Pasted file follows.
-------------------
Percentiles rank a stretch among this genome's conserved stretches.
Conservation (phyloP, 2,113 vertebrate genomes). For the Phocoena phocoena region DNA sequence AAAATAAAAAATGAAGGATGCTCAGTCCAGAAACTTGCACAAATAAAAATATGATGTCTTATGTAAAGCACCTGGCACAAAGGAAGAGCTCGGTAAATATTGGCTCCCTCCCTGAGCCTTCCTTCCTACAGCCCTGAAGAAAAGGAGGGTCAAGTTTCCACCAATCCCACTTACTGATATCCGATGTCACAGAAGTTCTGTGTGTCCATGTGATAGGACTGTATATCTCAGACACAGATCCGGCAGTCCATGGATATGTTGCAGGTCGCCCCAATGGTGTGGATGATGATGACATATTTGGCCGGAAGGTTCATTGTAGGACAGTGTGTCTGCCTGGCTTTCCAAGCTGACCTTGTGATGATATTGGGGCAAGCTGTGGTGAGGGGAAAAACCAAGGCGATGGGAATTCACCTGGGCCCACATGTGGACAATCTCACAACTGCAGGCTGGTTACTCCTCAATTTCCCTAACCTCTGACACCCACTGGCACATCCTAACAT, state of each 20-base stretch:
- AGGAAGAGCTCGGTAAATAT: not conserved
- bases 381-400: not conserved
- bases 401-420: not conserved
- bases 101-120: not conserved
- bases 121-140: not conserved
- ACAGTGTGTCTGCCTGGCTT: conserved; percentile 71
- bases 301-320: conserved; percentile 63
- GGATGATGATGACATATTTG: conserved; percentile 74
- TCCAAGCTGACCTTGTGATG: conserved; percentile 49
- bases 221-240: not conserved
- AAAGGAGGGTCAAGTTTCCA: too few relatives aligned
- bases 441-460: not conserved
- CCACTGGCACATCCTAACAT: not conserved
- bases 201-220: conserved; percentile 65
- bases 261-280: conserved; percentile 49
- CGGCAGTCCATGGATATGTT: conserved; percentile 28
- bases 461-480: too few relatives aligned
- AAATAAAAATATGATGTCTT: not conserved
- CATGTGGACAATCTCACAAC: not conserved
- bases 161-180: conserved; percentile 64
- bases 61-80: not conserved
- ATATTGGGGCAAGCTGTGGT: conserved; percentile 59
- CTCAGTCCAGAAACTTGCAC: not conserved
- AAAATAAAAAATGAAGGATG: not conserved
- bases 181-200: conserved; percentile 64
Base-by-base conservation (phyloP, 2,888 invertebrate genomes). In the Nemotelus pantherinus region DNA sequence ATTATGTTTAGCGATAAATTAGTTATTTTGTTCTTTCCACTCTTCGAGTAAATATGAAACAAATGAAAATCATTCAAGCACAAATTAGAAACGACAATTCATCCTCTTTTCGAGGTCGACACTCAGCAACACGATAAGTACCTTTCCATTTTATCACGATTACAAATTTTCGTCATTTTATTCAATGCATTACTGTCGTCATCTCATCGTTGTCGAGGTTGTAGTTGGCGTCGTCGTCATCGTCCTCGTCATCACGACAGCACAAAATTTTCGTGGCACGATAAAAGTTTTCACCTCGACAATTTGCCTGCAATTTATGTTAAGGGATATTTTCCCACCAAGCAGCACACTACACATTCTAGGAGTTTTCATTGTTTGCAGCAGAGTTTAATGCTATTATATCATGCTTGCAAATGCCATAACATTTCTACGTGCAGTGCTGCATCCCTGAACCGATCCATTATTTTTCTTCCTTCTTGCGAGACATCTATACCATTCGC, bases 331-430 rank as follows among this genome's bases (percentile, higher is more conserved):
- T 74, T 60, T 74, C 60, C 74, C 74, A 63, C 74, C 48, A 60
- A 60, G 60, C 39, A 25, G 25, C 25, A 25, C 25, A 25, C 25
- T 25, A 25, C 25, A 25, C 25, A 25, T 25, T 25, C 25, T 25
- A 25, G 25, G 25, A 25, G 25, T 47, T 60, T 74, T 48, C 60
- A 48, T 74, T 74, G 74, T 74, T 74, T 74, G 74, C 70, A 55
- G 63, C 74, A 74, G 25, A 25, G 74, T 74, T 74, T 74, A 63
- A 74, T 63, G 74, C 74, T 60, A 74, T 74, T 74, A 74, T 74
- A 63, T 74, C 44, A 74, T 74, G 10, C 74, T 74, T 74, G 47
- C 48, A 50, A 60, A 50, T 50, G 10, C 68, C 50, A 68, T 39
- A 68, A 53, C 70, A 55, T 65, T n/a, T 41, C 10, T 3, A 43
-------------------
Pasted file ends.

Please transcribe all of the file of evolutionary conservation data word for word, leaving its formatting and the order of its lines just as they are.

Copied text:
Percentiles rank a stretch among this genome's conserved stretches.
Conservation (phyloP, 2,113 vertebrate genomes). For the Phocoena phocoena region DNA sequence AAAATAAAAAATGAAGGATGCTCAGTCCAGAAACTTGCACAAATAAAAATATGATGTCTTATGTAAAGCACCTGGCACAAAGGAAGAGCTCGGTAAATATTGGCTCCCTCCCTGAGCCTTCCTTCCTACAGCCCTGAAGAAAAGGAGGGTCAAGTTTCCACCAATCCCACTTACTGATATCCGATGTCACAGAAGTTCTGTGTGTCCATGTGATAGGACTGTATATCTCAGACACAGATCCGGCAGTCCATGGATATGTTGCAGGTCGCCCCAATGGTGTGGATGATGATGACATATTTGGCCGGAAGGTTCATTGTAGGACAGTGTGTCTGCCTGGCTTTCCAAGCTGACCTTGTGATGATATTGGGGCAAGCTGTGGTGAGGGGAAAAACCAAGGCGATGGGAATTCACCTGGGCCCACATGTGGACAATCTCACAACTGCAGGCTGGTTACTCCTCAATTTCCCTAACCTCTGACACCCACTGGCACATCCTAACAT, state of each 20-base stretch:
- AGGAAGAGCTCGGTAAATAT: not conserved
- bases 381-400: not conserved
- bases 401-420: not conserved
- bases 101-120: not conserved
- bases 121-140: not conserved
- ACAGTGTGTCTGCCTGGCTT: conserved; percentile 71
- bases 301-320: conserved; percentile 63
- GGATGATGATGACATATTTG: conserved; percentile 74
- TCCAAGCTGACCTTGTGATG: conserved; percentile 49
- bases 221-240: not conserved
- AAAGGAGGGTCAAGTTTCCA: too few relatives aligned
- bases 441-460: not conserved
- CCACTGGCACATCCTAACAT: not conserved
- bases 201-220: conserved; percentile 65
- bases 261-280: conserved; percentile 49
- CGGCAGTCCATGGATATGTT: conserved; percentile 28
- bases 461-480: too few relatives aligned
- AAATAAAAATATGATGTCTT: not conserved
- CATGTGGACAATCTCACAAC: not conserved
- bases 161-180: conserved; percentile 64
- bases 61-80: not conserved
- ATATTGGGGCAAGCTGTGGT: conserved; percentile 59
- CTCAGTCCAGAAACTTGCAC: not conserved
- AAAATAAAAAATGAAGGATG: not conserved
- bases 181-200: conserved; percentile 64
Base-by-base conservation (phyloP, 2,888 invertebrate genomes). In the Nemotelus pantherinus region DNA sequence ATTATGTTTAGCGATAAATTAGTTATTTTGTTCTTTCCACTCTTCGAGTAAATATGAAACAAATGAAAATCATTCAAGCACAAATTAGAAACGACAATTCATCCTCTTTTCGAGGTCGACACTCAGCAACACGATAAGTACCTTTCCATTTTATCACGATTACAAATTTTCGTCATTTTATTCAATGCATTACTGTCGTCATCTCATCGTTGTCGAGGTTGTAGTTGGCGTCGTCGTCATCGTCCTCGTCATCACGACAGCACAAAATTTTCGTGGCACGATAAAAGTTTTCACCTCGACAATTTGCCTGCAATTTATGTTAAGGGATATTTTCCCACCAAGCAGCACACTACACATTCTAGGAGTTTTCATTGTTTGCAGCAGAGTTTAATGCTATTATATCATGCTTGCAAATGCCATAACATTTCTACGTGCAGTGCTGCATCCCTGAACCGATCCATTATTTTTCTTCCTTCTTGCGAGACATCTATACCATTCGC, bases 331-430 rank as follows among this genome's bases (percentile, higher is more conserved):
- T 74, T 60, T 74, C 60, C 74, C 74, A 63, C 74, C 48, A 60
- A 60, G 60, C 39, A 25, G 25, C 25, A 25, C 25, A 25, C 25
- T 25, A 25, C 25, A 25, C 25, A 25, T 25, T 25, C 25, T 25
- A 25, G 25, G 25, A 25, G 25, T 47, T 60, T 74, T 48, C 60
- A 48, T 74, T 74, G 74, T 74, T 74, T 74, G 74, C 70, A 55
- G 63, C 74, A 74, G 25, A 25, G 74, T 74, T 74, T 74, A 63
- A 74, T 63, G 74, C 74, T 60, A 74, T 74, T 74, A 74, T 74
- A 63, T 74, C 44, A 74, T 74, G 10, C 74, T 74, T 74, G 47
- C 48, A 50, A 60, A 50, T 50, G 10, C 68, C 50, A 68, T 39
- A 68, A 53, C 70, A 55, T 65, T n/a, T 41, C 10, T 3, A 43